… we have all been programmed to respond to the human difference between us with fear and loathing and to handle that difference in one of three ways: ignore it, and if that is not possible, copy it if we think it is dominant, or destroy it if we think it is subordinate. – Audre Lorde
We (whether we care to admit it or not) are all products of our environment, upbringing, family, peers, education, and the biases, opinions, literature and mediums of our times.
We, dear storyteller, have decisions to make, many, many decisions. We, dear storyteller have ourselves as well as an audience/listener/observer/village to which we are accountable the moment we share a story.
When writing, telling, showing or performing a story try asking yourself:
1) Who is this story for? Who will I be telling it to? If you don’t know, then write/tell/show yourself first (it might remain as a journal entry, or even a confession).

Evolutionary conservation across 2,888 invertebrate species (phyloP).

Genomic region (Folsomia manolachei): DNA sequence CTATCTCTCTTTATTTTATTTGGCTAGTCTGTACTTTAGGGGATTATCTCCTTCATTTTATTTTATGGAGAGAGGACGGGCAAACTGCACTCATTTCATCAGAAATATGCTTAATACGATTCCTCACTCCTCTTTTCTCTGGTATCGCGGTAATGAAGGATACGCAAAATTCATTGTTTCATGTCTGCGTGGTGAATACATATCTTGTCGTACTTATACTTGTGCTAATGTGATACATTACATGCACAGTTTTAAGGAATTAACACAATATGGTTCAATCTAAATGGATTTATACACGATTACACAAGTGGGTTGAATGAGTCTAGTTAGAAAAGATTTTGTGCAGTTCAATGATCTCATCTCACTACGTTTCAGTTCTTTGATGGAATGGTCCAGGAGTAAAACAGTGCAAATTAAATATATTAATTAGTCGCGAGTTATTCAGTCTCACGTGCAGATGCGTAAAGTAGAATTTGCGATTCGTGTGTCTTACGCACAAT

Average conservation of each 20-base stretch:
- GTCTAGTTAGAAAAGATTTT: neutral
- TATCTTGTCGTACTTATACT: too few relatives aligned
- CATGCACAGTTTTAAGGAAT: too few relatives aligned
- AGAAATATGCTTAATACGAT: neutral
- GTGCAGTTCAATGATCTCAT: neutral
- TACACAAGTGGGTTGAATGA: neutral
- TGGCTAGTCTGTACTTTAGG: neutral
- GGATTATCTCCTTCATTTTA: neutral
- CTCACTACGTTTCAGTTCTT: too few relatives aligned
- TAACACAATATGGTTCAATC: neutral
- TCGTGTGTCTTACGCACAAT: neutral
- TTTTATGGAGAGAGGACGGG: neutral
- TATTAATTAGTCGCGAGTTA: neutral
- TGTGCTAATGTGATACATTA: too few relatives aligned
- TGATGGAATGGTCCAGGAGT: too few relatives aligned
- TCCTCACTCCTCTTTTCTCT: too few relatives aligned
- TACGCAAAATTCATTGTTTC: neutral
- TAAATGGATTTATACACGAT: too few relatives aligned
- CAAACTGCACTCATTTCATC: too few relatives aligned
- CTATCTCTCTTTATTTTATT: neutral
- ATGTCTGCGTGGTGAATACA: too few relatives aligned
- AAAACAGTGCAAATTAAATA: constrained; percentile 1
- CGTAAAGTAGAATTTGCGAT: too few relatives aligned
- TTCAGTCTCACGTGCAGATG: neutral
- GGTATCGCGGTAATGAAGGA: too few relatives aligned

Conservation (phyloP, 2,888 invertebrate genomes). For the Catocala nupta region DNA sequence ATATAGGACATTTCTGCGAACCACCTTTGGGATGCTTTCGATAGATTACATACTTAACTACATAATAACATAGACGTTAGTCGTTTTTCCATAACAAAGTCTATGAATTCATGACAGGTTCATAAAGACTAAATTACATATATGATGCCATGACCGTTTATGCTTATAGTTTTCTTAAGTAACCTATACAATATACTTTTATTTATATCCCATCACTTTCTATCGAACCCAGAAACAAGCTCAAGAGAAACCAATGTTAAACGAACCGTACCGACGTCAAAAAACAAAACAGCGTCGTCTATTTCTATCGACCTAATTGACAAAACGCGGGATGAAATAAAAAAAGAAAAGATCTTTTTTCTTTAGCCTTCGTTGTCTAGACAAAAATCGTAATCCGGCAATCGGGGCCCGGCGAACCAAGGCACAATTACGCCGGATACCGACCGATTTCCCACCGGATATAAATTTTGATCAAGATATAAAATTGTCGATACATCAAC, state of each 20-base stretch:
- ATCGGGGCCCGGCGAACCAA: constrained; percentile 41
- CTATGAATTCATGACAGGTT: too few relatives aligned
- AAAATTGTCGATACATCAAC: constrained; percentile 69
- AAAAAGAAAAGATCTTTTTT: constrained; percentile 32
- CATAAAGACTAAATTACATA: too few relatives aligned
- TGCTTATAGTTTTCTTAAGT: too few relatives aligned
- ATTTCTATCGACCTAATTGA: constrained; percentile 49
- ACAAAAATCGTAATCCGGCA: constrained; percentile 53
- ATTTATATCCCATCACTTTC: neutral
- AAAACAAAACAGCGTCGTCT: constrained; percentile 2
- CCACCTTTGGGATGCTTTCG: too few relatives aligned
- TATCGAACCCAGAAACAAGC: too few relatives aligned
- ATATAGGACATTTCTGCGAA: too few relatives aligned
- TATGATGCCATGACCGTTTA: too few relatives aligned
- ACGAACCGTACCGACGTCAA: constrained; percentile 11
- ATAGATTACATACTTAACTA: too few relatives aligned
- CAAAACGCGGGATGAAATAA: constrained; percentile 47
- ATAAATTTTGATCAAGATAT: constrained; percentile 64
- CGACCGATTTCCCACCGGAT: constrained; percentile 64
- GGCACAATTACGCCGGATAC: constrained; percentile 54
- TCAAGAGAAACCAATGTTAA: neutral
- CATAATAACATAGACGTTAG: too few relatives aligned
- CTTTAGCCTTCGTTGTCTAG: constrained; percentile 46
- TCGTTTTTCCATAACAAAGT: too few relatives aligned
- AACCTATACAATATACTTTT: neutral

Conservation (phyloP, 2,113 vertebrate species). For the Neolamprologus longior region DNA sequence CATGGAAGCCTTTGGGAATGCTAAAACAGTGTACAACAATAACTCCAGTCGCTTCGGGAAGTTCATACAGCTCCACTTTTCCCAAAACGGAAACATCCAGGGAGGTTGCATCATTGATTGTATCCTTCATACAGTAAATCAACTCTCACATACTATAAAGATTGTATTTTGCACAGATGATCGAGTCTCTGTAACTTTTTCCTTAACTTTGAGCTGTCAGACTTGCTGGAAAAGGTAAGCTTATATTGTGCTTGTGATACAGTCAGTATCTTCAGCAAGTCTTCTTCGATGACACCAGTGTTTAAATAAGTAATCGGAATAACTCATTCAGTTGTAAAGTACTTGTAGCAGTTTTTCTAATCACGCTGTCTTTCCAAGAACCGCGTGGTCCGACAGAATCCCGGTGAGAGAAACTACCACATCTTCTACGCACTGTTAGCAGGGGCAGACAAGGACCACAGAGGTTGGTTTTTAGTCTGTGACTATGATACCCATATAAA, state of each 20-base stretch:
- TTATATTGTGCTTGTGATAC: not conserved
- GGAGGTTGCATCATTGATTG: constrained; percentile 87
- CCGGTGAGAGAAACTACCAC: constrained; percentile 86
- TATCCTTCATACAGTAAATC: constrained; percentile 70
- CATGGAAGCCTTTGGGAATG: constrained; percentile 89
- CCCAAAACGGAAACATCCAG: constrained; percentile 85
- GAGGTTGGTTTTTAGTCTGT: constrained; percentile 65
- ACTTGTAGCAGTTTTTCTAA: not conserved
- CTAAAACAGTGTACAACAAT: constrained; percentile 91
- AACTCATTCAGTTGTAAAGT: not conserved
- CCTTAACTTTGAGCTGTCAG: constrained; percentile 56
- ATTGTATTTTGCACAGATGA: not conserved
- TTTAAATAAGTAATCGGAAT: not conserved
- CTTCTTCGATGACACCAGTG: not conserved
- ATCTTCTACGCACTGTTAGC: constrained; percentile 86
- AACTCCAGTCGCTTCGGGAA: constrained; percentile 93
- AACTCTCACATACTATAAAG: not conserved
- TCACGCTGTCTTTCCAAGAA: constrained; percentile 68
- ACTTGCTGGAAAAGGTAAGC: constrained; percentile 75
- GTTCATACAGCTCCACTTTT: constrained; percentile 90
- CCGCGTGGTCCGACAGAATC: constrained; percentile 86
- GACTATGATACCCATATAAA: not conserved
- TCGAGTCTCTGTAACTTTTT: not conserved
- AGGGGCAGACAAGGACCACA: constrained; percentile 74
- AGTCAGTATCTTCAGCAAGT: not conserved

2) Who’s story is it? Is it mine to tell? (this may require research, or even written or verbal permission).
3) Where did this story come from? Do your research. Is the story published? Is it a folktale, myth or religious tale? Are there different versions? How do they differ? Are these differences significant? From whose perspective will you choose to tell it? What did you consider when making these choices?
4) Why am I choosing to share it?
5) Why is this story important? In other words, why is it “urgent” – this is a direct reference to d’bi young anitafrika’s sorplusi method).
6) Why am I telling it now?
7) HOW will I tell it? Am I plagiarizing any part of it? In what ways will I give, or not give attribution?